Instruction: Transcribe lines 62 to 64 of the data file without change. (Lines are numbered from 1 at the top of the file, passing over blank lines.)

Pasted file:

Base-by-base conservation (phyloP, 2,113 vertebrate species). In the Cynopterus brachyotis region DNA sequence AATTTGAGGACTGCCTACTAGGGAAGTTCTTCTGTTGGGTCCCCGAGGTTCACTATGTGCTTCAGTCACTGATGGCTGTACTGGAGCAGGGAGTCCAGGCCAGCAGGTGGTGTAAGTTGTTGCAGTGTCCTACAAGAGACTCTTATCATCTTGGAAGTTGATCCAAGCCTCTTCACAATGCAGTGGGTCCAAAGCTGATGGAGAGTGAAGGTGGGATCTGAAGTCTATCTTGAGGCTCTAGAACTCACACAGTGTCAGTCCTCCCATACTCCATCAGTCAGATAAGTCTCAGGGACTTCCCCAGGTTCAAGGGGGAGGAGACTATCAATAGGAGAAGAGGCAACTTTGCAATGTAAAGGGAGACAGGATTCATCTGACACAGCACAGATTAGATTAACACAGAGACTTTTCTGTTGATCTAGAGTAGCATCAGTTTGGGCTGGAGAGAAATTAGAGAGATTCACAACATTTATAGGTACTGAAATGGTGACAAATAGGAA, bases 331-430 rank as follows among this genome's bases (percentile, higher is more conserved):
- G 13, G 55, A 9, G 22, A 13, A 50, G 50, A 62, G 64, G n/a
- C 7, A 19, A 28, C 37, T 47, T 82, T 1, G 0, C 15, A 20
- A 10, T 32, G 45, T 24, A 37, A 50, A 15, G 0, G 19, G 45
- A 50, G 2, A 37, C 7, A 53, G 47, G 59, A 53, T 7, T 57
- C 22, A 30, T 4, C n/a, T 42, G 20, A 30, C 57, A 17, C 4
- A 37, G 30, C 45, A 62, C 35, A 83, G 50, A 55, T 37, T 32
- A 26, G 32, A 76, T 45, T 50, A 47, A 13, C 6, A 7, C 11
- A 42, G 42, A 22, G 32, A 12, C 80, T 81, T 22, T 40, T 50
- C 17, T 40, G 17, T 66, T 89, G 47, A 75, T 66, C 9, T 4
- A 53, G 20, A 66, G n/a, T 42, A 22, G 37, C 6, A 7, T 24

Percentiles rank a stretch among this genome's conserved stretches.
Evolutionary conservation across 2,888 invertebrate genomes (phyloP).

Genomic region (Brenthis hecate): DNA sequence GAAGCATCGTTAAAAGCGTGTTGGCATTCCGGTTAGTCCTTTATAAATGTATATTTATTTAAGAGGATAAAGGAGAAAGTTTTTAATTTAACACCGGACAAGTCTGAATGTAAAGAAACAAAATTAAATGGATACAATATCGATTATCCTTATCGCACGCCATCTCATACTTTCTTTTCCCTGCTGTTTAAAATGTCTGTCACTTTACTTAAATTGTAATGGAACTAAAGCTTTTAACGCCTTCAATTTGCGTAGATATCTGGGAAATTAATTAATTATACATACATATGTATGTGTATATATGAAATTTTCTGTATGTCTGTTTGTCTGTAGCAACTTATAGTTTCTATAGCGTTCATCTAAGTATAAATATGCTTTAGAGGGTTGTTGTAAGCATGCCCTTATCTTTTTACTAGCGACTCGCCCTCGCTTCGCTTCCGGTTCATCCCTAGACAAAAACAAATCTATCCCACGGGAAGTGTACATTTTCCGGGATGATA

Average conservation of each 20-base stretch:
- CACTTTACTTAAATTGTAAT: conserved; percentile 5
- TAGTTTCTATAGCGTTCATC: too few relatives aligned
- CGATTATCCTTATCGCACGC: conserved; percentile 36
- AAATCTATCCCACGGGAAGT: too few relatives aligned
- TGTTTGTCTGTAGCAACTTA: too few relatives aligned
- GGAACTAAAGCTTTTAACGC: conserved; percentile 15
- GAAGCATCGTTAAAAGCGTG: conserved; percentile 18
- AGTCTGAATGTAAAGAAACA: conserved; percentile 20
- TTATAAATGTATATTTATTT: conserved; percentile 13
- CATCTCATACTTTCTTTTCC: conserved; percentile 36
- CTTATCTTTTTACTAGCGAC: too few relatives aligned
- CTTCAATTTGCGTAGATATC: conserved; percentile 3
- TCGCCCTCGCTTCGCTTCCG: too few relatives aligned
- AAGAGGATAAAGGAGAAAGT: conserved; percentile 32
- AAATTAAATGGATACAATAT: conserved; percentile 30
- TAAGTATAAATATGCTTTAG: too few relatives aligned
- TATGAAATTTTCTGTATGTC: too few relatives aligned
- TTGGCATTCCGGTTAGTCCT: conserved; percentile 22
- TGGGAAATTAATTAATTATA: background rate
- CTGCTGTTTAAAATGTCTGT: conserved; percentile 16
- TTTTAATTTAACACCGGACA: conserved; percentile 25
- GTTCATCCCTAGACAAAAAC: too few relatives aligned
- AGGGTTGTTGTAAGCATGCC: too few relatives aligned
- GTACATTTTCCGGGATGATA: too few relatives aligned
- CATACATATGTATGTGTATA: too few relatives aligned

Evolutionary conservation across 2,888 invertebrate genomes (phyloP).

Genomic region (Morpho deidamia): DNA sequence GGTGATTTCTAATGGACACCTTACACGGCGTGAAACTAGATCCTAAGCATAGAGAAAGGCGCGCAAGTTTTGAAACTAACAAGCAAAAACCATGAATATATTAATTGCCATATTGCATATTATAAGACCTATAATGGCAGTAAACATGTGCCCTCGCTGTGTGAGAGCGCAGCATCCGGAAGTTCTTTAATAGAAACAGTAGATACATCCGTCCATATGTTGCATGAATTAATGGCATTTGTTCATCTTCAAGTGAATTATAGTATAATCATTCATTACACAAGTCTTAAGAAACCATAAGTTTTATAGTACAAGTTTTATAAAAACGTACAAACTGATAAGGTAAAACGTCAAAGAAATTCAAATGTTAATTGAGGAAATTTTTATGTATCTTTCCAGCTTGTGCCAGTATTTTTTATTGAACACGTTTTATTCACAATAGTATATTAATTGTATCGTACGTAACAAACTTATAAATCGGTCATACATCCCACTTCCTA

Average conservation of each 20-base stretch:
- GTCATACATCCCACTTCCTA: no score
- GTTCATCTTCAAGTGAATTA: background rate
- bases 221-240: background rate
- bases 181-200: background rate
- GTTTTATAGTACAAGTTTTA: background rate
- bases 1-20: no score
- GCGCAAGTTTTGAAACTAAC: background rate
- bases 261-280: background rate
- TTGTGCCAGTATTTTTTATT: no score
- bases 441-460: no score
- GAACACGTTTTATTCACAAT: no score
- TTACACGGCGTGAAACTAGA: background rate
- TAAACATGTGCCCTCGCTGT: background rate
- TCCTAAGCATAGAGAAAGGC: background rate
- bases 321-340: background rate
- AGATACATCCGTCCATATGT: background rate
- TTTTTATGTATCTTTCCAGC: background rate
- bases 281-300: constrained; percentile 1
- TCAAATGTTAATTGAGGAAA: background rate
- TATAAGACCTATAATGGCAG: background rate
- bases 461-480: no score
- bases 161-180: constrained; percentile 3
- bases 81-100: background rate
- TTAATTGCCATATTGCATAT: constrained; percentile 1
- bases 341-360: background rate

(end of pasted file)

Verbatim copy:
- TCAAATGTTAATTGAGGAAA: background rate
- TATAAGACCTATAATGGCAG: background rate
- bases 461-480: no score